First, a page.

Policymakers struggle to create policies that protect consumers and the planet, without affecting companies’ profitability. 64% of German CEOs did not believe governments’ regulations have “increased consumer trust while maintaining business competitiveness.”

VW has sophisticated reporting hardware and software in their vehicles, yet they still lie about how much nitrous oxide their vehicles emit. If sensors reported the emissions to the blockchain while the vehicles were in use, VW would have likely avoided the deception altogether.

Policies around data protection in the EU have media companies there facing an existential dilemma:

  • make users pay for their service or
  • show non-targeted ads.

The former makes most users stop using the service, while the latter significantly reduces operating revenues. Many Companies, like Meta (formerly Facebook), are getting around this by offering consumers the option to either pay a monthly fee or accept personalized ads.

Accepting ads means the collection of a lot of personal information. But the European Center for Digital Rights says this is wrong and has lodged complaints against several media companies. But there can be another option – using products like Gora to anonymize a user’s data and give marketers only the topics they want to see ads about.

Infrastructure is falling short

Software that connects smart contracts to real-world data is expensive to build. It needs to be as secure as blockchains but handle much more data and computations than they can.  This requires hiring people skilled in cryptography and distributed systems engineering and spending months, if not years, in development. Instead, businesses can purchase existing solutions that are more than ten times cheaper and faster than building their own.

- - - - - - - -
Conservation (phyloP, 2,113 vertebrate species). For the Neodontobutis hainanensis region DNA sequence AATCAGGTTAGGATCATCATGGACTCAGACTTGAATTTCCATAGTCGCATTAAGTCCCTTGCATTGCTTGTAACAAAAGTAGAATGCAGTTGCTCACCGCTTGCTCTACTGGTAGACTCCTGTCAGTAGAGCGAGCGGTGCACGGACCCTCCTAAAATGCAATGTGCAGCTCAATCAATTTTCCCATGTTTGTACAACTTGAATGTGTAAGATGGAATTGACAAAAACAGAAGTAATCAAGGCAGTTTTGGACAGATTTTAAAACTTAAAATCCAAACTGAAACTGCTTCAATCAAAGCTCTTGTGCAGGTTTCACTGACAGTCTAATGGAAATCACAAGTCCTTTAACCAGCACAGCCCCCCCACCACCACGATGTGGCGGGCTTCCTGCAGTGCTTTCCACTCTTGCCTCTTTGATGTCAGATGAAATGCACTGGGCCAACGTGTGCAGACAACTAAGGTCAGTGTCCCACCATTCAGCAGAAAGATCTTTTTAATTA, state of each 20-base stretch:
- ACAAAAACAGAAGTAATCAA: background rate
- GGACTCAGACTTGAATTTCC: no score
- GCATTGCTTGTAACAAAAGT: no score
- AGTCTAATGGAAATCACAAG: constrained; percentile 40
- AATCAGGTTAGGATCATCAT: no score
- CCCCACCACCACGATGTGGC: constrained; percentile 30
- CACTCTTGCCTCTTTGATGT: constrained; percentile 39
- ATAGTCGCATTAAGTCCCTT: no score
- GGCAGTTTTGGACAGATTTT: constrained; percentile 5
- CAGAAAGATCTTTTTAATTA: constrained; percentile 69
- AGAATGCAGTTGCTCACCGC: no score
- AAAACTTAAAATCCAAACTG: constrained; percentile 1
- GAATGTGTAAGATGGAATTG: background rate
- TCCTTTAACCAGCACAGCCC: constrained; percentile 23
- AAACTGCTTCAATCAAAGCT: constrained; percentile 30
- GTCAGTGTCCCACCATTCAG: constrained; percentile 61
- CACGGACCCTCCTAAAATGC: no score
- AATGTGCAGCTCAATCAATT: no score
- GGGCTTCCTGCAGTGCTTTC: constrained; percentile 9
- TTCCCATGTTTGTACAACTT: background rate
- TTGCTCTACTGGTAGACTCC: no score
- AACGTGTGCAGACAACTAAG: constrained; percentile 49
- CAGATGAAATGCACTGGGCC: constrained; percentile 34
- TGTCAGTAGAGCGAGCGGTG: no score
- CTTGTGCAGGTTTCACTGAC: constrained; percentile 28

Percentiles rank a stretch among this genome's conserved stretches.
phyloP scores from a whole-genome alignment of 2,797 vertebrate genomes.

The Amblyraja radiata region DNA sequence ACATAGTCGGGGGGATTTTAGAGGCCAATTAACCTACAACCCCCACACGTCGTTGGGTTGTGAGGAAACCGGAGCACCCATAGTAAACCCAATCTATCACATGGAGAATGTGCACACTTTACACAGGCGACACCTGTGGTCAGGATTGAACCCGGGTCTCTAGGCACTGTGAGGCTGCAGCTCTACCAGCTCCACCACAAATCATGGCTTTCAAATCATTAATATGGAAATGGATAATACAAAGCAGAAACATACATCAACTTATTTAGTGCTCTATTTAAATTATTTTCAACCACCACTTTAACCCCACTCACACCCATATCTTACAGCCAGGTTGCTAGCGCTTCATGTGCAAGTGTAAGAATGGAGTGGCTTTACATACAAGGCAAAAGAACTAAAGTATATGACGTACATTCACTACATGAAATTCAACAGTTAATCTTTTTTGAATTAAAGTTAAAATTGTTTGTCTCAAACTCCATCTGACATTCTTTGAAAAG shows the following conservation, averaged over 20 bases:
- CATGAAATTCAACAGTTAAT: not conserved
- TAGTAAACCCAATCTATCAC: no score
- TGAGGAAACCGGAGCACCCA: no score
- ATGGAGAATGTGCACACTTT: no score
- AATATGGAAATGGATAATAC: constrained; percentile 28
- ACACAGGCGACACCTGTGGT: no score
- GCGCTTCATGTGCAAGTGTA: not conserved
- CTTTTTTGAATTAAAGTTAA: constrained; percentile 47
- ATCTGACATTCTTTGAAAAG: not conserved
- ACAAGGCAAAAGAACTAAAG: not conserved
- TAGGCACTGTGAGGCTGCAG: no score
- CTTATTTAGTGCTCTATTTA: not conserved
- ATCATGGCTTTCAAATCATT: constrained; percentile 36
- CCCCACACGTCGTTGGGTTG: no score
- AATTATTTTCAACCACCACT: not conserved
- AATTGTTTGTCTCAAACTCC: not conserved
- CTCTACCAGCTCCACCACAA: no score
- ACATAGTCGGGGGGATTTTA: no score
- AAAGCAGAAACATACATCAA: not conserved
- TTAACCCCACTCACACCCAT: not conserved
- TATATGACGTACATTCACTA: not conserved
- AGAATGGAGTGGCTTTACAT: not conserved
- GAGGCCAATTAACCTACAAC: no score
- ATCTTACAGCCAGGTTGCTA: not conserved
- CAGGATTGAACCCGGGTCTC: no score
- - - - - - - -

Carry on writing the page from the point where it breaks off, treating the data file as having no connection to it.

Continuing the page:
However, businesses find the current products too specialized for their needs. The majority of products either only provide financial data (e.g., currency exchange rates) or need so much customizations that the business may as well develop their product. Gora focuses on enterprise needs by:

  • exposing APIs for businesses to integrate their data sources with,
  • providing an App Marketplace for businesses to find already-developed products and
  • allowing for custom and private networks with controls on who can access data.

Blockchain products should integrate into a business’s current software systems rather than replace them. Gora provides a marketplace for developers with industry-specific knowledge to sell premade products, such as insurance or emissions monitoring apps that integrate with companies’ ERP systems. Finally, Gora allows enterprises to self-host private networks while accessing personalized, on-demand support.


Adopting any technology is like a triangle, with behavior, use cases, and infrastructure as the three connecting lines. In the QR code example, the use cases were there, but it was not until the infrastructure and people’s behavior changed that it became widely used.

With blockchain, the use cases are clear, and digital identity will likely be the use case that brings about behavioral changes (i.e., managing digital keys). Software that connects real-world data to blockchain, such as Gora, is one of the key pieces remaining for blockchain to become widely adopted by organizations.